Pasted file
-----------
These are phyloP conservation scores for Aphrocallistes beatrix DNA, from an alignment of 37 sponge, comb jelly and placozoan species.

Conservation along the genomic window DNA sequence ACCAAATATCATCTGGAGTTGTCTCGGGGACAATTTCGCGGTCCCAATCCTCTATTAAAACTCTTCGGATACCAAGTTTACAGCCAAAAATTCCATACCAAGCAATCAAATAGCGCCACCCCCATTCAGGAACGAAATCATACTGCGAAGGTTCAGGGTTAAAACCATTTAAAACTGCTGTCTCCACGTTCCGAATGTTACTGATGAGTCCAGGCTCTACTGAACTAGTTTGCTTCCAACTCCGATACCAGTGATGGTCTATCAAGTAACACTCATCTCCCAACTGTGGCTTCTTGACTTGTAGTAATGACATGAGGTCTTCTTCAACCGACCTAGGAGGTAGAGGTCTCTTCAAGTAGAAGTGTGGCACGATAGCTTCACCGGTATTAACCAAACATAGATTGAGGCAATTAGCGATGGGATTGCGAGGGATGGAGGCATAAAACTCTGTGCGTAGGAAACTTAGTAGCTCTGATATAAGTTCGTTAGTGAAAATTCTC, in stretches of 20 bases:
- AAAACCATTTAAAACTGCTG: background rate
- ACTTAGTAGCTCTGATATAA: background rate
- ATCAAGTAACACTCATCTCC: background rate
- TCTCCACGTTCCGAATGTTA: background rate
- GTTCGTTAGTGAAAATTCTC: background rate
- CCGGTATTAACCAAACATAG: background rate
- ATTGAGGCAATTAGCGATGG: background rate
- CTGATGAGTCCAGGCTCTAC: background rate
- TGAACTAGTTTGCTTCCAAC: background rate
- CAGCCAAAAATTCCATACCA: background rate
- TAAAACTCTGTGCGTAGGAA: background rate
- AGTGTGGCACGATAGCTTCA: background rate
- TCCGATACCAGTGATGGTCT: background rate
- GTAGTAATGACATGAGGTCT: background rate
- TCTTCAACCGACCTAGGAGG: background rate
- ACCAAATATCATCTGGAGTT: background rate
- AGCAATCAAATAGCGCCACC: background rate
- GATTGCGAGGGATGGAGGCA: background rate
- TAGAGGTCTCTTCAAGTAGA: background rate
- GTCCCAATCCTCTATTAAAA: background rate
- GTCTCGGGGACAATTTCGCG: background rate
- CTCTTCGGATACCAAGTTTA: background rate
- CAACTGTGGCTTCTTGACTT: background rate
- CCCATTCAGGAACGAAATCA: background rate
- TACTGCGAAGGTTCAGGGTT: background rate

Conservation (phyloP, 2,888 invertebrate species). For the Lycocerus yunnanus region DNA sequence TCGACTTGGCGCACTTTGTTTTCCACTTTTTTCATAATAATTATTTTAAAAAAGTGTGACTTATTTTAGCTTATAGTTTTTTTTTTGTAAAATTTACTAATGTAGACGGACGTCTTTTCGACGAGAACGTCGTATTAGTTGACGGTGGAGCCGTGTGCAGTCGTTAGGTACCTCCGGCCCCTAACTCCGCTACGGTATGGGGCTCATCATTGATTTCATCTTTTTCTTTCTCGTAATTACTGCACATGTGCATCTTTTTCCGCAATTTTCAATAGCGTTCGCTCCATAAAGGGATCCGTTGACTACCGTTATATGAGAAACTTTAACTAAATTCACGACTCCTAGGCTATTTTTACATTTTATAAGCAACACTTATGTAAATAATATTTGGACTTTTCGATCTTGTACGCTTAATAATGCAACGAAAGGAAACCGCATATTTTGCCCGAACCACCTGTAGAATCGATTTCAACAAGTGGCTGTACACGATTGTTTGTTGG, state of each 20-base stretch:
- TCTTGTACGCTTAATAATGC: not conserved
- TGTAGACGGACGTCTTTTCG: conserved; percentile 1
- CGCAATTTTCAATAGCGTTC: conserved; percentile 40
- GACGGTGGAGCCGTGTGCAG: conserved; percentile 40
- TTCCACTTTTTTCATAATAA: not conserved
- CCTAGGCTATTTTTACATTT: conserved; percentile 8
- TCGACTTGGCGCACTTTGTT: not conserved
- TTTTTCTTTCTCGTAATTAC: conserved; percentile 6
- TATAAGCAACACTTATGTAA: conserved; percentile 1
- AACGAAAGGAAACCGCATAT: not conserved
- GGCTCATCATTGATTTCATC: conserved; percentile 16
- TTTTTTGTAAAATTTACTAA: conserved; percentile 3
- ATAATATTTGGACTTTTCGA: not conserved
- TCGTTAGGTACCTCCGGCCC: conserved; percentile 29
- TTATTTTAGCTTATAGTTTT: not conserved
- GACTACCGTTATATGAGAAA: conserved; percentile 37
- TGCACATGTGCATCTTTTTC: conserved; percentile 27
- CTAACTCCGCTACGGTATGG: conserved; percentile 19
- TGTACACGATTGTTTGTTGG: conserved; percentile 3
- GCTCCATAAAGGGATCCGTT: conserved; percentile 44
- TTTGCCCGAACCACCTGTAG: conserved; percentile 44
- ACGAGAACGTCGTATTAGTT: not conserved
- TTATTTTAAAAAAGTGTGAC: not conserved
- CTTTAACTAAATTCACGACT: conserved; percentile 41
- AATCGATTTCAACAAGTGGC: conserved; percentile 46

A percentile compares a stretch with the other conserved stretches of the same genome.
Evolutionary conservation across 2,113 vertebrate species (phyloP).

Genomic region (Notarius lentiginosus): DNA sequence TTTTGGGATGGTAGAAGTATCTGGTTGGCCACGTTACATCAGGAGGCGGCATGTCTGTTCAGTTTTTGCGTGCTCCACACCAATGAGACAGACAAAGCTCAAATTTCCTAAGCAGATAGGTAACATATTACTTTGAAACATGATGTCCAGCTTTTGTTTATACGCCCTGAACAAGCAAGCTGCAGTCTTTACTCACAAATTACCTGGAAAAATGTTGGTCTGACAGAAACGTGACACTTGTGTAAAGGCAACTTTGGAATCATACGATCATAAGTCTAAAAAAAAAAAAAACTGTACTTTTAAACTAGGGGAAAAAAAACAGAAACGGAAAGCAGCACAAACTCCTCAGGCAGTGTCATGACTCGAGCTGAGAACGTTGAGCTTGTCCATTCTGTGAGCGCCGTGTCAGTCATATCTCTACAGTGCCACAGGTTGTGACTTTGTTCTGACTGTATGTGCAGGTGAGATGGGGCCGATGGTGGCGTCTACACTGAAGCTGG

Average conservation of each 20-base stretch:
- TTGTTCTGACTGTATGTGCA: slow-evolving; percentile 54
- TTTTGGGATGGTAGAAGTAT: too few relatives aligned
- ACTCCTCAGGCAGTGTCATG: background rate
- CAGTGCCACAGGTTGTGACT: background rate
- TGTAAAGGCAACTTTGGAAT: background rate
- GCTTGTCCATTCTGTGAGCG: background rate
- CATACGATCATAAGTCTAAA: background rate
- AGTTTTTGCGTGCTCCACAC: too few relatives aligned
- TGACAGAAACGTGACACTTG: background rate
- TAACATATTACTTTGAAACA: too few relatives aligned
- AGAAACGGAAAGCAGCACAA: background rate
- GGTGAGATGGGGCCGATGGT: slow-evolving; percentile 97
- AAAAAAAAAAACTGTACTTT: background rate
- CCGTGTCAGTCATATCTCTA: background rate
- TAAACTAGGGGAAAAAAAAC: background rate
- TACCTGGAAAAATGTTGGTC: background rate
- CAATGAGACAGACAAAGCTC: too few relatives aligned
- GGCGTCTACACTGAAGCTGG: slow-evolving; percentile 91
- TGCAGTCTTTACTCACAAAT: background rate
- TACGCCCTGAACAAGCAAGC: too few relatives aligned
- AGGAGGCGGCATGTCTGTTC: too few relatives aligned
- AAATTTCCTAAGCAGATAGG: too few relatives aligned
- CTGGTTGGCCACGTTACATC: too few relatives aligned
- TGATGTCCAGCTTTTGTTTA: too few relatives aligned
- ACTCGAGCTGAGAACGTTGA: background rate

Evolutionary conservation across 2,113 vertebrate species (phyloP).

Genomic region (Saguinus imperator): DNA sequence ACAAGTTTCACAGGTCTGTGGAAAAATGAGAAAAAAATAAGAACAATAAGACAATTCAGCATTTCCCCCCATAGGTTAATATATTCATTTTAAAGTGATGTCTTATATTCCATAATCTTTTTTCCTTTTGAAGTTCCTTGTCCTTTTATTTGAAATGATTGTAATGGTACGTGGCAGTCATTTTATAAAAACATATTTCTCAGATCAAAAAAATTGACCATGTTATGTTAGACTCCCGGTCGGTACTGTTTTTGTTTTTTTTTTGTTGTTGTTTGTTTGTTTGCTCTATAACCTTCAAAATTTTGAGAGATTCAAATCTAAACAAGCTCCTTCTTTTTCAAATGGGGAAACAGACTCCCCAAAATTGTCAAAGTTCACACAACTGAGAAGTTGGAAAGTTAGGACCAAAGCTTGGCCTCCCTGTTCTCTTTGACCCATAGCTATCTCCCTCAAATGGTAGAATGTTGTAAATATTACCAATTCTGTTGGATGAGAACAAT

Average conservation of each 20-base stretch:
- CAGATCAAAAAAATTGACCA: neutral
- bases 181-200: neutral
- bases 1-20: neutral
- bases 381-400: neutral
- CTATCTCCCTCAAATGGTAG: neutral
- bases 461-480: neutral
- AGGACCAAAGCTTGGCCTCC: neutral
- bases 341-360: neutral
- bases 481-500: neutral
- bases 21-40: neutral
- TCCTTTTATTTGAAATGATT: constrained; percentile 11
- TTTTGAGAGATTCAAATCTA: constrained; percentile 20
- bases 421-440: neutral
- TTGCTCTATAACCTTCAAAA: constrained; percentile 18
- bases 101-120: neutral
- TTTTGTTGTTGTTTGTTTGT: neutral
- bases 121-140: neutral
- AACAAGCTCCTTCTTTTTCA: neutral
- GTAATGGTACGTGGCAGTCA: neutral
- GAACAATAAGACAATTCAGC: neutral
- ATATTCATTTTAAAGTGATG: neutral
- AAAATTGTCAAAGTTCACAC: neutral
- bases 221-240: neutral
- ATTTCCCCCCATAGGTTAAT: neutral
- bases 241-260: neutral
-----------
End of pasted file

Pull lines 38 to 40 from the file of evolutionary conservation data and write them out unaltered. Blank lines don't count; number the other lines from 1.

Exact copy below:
- AACGAAAGGAAACCGCATAT: not conserved
- GGCTCATCATTGATTTCATC: conserved; percentile 16
- TTTTTTGTAAAATTTACTAA: conserved; percentile 3